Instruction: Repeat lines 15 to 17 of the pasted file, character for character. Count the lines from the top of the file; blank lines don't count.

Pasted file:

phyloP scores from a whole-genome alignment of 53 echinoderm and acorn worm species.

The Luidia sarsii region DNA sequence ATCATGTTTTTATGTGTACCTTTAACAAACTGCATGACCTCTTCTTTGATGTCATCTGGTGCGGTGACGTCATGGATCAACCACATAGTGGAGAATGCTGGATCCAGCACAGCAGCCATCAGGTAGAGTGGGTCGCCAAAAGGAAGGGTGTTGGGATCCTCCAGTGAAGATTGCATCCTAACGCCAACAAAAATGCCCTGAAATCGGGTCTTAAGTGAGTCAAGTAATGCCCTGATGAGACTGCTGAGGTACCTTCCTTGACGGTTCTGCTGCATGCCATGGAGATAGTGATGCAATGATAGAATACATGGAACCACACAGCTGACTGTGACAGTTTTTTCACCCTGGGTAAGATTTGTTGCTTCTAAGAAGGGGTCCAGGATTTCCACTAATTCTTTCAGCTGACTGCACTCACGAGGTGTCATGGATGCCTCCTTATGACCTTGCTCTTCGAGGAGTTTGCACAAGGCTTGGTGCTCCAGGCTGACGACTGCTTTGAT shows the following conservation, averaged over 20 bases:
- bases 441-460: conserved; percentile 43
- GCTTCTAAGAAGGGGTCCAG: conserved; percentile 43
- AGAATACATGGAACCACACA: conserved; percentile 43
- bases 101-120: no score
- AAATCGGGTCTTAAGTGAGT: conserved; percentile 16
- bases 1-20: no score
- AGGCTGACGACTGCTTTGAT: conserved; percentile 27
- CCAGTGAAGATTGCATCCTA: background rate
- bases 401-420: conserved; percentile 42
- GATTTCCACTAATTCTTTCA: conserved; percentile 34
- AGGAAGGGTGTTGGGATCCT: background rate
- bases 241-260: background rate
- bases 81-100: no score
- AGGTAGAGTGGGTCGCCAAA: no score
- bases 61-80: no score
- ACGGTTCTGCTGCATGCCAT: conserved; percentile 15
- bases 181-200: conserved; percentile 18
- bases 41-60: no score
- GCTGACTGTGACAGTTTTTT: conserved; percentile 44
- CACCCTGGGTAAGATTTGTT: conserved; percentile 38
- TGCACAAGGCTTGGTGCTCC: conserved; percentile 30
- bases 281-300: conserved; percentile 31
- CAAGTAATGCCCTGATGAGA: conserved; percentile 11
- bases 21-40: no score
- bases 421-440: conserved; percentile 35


- bases 81-100: no score
- AGGTAGAGTGGGTCGCCAAA: no score
- bases 61-80: no score